All you need to know about Topographical Surveys

What is a topographical survey?

Topographical surveys are often called `topo’ surveys, detail surveys, terrain surveys, or contour surveys; they all refer to laser-measured land surveys which gather data about natural and man-made features on your site to create a map. A topographical survey will also locate exactly all relevant features such as existing buildings and structure, physical boundary details, walkways, service cover positions, trees and tree positions, underground services, slopes, and site and spot levels.

Using highly specialised survey equipment, land surveyors normally present this geo-referenced data digitally, in CAD format, to create accurate topographical drawings of the land with all site features outlined as well as additional details about features adjacent to the site. This information allows you to then adjust your plan if necessary, according to the constraints and opportunities of your site.

A topographic survey underway.

Why might I need a topographic survey?

The key benefits are:

  • To help an application for planning permission to progress.
  • To avoid the risk of costly mistakes; a topographic survey can protect you from unforeseen issues with a site, for example, it may reveal that the build may be too close to the boundary line for comfort, leading to a planning application rejection, or the area of land is unsuitable; certain clay soils that expand and contract with rainfall and temperature changes lead to unstable ground, possible subsidence and heave. Having a survey at an early stage could change your drainage details; it could also highlight the need for a tree survey, avoiding delays later. In certain cases, a topographic survey can save money and prevent plan changes further down the line.
  • Any surveys undertaken following the topographic survey will be based on that survey, which enables them to be a more accurate representation and beneficial to the project.
  • To enable you to make the most of every development opportunity from your site. Every scheme has different elements, the larger or more complex the project, the greater the likely need for a topographical survey. Ultimately, it comes down to a question of risk – a land survey can tell you everything you need to know about your site’s specific needs, giving you an accurate picture to help base decisions on from an early stage.
Assessing natural topographical features is an important part of survey work.

How will a topographic survey benefit my plan?

It will collate information into maps, models, CAD drawings and charts to help:

  • choose the right location for any new buildings.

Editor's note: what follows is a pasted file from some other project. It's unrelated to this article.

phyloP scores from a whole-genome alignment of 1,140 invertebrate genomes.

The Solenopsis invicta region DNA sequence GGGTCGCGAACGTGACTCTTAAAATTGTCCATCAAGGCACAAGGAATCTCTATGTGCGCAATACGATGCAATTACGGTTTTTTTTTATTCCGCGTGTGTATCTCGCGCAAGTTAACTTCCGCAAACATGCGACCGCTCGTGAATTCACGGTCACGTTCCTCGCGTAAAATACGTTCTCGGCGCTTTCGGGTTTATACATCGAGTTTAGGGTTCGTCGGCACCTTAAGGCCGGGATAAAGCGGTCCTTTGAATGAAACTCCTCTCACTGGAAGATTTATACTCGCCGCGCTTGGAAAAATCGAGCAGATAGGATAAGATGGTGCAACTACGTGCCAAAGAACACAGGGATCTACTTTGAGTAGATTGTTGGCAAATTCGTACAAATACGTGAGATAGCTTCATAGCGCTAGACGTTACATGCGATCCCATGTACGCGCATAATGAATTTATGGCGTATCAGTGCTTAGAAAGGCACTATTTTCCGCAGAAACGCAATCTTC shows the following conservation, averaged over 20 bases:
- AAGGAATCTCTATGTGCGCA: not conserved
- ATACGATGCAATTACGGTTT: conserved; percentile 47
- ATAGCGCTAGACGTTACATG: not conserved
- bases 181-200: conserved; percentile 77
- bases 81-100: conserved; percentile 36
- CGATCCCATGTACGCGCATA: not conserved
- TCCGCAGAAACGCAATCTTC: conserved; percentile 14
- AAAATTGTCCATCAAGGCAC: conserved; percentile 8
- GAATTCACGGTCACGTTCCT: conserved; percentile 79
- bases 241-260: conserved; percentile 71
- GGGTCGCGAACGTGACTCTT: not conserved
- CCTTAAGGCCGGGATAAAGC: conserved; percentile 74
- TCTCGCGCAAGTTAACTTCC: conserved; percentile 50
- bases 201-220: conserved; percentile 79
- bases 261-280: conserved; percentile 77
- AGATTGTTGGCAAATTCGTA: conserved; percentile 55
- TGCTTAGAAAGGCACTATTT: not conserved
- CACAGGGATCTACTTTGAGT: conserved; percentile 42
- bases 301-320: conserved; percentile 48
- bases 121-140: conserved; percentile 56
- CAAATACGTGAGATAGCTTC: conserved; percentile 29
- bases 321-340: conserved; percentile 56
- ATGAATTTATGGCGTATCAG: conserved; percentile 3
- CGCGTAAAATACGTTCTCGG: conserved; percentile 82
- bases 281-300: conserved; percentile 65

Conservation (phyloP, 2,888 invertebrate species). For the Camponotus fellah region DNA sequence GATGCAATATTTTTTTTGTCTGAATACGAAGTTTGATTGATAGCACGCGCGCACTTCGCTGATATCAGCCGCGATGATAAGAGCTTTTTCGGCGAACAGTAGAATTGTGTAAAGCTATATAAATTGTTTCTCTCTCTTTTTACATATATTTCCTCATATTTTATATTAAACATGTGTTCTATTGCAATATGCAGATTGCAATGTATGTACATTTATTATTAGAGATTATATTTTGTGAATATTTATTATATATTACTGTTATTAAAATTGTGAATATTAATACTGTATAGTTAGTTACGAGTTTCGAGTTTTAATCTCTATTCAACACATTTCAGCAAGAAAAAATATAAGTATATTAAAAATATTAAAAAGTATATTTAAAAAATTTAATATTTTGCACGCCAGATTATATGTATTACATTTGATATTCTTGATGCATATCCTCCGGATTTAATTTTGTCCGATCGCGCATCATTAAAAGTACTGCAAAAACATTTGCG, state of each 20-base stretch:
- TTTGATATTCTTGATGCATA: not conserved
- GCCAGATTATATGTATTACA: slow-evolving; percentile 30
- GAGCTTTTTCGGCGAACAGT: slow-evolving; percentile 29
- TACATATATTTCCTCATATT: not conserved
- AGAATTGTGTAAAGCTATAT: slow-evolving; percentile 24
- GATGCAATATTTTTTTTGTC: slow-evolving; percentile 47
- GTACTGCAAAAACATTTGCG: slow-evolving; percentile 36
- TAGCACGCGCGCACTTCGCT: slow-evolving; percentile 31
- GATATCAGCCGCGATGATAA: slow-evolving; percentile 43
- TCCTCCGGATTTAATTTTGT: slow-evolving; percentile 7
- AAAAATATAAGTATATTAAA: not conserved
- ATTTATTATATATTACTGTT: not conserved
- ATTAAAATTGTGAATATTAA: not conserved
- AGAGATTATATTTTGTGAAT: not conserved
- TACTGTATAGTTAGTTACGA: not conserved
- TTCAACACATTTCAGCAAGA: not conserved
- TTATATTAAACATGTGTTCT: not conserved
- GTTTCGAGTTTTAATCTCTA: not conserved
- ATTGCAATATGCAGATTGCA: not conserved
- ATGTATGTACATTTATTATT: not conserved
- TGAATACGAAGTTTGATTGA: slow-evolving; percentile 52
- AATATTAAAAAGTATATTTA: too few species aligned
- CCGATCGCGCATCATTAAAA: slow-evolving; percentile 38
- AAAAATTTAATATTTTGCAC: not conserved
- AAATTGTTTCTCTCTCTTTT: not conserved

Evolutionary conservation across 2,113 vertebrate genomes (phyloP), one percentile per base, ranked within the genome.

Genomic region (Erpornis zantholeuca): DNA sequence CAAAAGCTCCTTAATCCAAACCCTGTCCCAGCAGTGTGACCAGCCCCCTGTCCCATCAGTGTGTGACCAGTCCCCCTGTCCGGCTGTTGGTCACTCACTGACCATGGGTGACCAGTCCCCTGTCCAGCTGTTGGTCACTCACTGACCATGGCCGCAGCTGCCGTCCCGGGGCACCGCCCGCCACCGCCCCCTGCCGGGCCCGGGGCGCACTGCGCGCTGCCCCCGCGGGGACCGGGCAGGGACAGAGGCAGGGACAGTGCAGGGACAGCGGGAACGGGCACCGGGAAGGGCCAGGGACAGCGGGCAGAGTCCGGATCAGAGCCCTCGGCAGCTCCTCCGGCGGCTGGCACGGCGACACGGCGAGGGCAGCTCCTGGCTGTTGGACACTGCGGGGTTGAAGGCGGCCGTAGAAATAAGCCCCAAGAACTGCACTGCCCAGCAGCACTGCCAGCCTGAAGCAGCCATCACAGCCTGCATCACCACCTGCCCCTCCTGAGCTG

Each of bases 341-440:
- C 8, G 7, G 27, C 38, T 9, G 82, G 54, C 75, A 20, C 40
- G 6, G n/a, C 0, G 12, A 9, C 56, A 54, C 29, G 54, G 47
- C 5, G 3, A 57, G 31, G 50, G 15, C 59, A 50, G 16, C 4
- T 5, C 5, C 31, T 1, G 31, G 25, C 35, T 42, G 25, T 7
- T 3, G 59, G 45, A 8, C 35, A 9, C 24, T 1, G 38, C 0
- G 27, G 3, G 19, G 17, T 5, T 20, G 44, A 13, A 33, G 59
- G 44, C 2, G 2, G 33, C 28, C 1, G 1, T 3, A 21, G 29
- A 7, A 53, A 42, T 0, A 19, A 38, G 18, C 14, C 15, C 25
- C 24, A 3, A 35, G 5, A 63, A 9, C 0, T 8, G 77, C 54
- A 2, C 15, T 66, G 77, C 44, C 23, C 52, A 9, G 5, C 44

• identify opportunities to enhance the value of your scheme.
  • take into account off-site or near-site risks that could pose engineering challenges.
  • avoid encroaching on or building over boundary services.
  • mitigate risk from natural and manmade features.
  • uncover unseen hazards like buried foundations.
  • identify natural and manmade topographic features that could indicate a need for further surveys before a scheme can obtain planning consent.

Potential problems that can be highlighted by topographical surveys:

  • boundary issues.
  • building too close to a retaining wall could cause a structural collapse.
  • you might not be getting the most out of your site and may be able to explore development options previously dismissed as unworkable.
  • avoid going through rejections and committees with your scheme.

A topographical land survey provides a sound foundation to rest your design on.

Open terrain surveys are often carried out by land survey teams.

The process:

  • discussion with a topographical surveyor about the site to decide on the level of detail required.
  • experienced surveyors visit the site, set up equipment which might include cameras, GPS tools, laser scanning spot and site levels and handheld devices. They capture accurate measurements and other data the land surveyor needs to create accurate drawings of the survey area.
  • in the case of difficult sites to cover, for instance involving steep inclines, busy roads or collapsed structures, surveyors can undertake drone surveys which can provide photos or laser scans. Topographical surveyors can also gather data from external sources such as Ordnance Survey or the local authority where necessary.
  • using all this information, land survey teams can create CAD drawings according to your requirements. They can include 2D drawings resembling conventional maps or 3D models.

Do you need advice on tree or ecology issues relating to a development?

Arbtech are experts in ecology surveys, tree surveys and biodiversity net gain. Contact us for advice, or a free quote.

Ready to get started?

Experienced topographical survey firm Arbtech Consulting Ltd, carries out surveys priced from £399+VAT, depending on the scheme’s scale and complexity. The majority of their work relates to residential, commercial and industrial development, mainly on urban, green and brownfield sites. To find out more contact Arbtech.

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